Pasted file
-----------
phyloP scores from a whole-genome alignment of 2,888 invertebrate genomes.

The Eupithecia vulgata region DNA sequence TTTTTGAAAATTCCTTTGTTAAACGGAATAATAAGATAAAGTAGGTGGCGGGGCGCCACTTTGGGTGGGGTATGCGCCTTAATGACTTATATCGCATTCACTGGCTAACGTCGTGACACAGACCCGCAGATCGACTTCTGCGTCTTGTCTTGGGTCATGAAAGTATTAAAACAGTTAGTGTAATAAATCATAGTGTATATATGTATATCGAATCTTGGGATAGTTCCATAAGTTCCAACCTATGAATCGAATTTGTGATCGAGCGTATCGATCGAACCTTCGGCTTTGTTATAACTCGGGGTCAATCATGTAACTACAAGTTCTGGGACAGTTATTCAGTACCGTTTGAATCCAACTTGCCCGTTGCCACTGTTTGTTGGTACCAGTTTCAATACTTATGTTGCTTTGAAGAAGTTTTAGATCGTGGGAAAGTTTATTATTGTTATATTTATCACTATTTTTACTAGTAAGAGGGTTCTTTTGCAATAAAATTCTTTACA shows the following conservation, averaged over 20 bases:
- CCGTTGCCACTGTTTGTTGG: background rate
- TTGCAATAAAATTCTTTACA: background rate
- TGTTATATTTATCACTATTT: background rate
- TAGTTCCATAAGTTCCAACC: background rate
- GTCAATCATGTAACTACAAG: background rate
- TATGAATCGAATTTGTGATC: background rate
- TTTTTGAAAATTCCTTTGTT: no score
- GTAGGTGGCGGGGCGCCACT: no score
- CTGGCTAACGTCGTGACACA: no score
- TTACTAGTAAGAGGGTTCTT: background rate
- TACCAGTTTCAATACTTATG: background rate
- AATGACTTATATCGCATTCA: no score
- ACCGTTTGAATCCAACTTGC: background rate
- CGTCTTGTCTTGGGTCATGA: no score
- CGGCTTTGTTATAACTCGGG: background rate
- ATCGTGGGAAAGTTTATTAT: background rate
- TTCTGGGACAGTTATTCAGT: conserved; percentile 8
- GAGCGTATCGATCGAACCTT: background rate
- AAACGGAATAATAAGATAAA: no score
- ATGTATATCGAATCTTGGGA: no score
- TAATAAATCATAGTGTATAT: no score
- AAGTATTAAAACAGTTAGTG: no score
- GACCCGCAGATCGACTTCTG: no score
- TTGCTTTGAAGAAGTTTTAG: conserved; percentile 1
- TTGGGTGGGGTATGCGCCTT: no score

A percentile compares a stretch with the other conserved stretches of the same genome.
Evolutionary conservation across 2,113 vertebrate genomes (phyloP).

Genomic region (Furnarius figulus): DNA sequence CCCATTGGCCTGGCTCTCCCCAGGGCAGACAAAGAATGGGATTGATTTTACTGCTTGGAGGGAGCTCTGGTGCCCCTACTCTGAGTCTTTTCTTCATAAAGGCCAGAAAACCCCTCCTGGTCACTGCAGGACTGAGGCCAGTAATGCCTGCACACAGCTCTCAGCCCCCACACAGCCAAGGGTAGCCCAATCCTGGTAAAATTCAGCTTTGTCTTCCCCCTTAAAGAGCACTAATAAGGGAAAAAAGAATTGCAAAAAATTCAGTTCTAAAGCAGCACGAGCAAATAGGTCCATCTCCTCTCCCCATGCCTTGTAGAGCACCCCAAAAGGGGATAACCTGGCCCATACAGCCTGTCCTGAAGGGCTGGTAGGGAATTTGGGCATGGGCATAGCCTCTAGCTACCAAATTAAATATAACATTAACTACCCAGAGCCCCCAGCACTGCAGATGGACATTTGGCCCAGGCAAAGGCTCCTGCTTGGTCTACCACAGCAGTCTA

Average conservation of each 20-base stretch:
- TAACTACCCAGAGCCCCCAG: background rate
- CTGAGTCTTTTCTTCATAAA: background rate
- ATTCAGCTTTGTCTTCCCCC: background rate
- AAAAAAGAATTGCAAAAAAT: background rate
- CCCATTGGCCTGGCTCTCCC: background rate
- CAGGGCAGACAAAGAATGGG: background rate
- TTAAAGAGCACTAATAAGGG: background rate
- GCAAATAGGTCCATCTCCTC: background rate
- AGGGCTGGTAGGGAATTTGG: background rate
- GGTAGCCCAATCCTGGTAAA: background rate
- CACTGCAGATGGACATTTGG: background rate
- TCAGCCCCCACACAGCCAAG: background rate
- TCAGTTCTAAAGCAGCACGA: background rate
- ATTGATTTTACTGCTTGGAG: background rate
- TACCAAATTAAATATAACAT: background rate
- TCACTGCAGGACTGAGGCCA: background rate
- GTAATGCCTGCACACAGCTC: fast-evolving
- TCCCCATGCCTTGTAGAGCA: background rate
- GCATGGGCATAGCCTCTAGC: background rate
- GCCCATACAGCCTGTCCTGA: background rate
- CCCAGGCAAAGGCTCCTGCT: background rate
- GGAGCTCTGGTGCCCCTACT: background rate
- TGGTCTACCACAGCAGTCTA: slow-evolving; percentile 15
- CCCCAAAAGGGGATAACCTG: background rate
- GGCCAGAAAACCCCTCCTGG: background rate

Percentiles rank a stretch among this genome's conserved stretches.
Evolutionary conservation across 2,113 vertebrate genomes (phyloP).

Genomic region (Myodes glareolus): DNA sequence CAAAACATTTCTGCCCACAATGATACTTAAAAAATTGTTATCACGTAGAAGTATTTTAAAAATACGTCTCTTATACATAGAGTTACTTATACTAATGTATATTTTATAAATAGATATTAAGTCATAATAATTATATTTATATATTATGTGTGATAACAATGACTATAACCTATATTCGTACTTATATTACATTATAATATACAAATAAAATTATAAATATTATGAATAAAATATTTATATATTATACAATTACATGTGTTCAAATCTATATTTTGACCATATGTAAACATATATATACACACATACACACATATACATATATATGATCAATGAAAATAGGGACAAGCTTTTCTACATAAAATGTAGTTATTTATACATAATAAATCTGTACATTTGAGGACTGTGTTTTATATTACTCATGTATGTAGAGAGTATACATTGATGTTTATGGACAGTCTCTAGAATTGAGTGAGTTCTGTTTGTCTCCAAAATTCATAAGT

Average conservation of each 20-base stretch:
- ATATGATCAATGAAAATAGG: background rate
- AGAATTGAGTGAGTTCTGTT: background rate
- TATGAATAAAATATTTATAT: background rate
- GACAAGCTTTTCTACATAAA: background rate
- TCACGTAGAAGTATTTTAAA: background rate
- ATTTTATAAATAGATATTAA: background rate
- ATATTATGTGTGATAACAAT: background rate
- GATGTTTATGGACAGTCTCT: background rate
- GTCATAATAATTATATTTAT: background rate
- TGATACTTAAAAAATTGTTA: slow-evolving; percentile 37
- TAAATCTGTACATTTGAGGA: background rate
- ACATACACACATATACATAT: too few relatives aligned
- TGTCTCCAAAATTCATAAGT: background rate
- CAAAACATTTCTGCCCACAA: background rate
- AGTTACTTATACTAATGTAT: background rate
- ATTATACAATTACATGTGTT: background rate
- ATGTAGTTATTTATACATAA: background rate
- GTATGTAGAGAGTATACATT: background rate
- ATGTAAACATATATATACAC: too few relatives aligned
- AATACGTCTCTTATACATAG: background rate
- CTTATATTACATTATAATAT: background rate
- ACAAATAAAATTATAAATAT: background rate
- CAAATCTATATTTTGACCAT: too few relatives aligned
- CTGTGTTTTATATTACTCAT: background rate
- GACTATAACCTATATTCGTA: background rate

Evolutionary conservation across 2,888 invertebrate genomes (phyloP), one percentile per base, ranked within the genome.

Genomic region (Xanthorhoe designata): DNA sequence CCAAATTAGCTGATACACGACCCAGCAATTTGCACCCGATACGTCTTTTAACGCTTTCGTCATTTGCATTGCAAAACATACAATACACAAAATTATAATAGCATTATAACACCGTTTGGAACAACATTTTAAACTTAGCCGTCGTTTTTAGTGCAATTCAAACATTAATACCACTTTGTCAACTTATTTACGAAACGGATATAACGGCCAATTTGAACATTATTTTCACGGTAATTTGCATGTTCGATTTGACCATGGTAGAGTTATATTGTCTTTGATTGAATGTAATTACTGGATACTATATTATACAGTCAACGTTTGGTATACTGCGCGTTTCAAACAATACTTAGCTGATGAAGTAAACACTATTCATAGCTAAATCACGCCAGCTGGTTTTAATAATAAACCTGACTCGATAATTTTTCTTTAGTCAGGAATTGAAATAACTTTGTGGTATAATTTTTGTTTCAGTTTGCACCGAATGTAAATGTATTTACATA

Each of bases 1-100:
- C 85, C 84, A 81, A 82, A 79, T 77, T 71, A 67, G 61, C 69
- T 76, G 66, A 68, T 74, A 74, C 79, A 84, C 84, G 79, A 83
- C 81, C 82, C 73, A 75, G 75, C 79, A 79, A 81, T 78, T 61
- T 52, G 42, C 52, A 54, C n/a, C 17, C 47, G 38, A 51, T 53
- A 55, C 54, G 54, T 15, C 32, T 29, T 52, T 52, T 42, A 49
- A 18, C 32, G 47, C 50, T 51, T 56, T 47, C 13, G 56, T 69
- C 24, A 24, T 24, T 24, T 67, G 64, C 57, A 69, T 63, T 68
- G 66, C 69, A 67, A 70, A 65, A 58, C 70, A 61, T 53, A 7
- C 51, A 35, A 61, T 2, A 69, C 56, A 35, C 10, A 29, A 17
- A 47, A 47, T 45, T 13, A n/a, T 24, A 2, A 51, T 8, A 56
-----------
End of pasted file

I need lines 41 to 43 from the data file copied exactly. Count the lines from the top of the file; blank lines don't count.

- GGTAGCCCAATCCTGGTAAA: background rate
- CACTGCAGATGGACATTTGG: background rate
- TCAGCCCCCACACAGCCAAG: background rate